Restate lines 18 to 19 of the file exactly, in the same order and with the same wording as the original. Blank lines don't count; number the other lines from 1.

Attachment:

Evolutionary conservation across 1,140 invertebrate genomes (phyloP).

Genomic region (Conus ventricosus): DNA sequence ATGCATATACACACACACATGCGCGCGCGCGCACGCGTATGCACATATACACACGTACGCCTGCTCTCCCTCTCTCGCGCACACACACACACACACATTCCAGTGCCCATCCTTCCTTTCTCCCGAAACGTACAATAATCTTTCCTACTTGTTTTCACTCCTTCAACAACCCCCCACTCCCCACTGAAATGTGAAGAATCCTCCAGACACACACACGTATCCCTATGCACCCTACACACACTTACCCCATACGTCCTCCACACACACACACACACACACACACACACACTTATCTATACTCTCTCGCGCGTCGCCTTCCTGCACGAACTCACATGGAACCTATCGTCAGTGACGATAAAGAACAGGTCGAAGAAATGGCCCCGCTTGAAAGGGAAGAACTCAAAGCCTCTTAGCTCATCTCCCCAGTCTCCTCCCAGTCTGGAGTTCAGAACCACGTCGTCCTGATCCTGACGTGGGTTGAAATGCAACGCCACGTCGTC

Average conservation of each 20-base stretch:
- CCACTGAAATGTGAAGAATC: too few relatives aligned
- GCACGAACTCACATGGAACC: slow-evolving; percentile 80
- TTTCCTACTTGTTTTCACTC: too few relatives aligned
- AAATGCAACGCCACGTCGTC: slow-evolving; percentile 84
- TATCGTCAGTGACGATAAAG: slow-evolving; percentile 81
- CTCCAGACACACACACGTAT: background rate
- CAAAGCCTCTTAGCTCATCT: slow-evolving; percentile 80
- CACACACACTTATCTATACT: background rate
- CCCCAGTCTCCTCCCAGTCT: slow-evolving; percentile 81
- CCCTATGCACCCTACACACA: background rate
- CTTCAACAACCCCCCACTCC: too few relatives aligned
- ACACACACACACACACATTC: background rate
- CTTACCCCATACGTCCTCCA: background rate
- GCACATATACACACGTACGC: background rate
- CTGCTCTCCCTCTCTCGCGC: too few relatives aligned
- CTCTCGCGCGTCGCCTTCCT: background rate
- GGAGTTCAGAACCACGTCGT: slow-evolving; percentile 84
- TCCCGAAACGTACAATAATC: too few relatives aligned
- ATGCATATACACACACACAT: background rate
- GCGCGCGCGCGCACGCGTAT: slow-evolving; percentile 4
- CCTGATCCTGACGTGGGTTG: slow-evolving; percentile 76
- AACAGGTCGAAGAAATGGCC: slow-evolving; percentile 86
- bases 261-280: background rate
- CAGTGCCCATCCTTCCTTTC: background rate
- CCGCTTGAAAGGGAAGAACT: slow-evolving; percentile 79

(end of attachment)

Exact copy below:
- CTGCTCTCCCTCTCTCGCGC: too few relatives aligned
- CTCTCGCGCGTCGCCTTCCT: background rate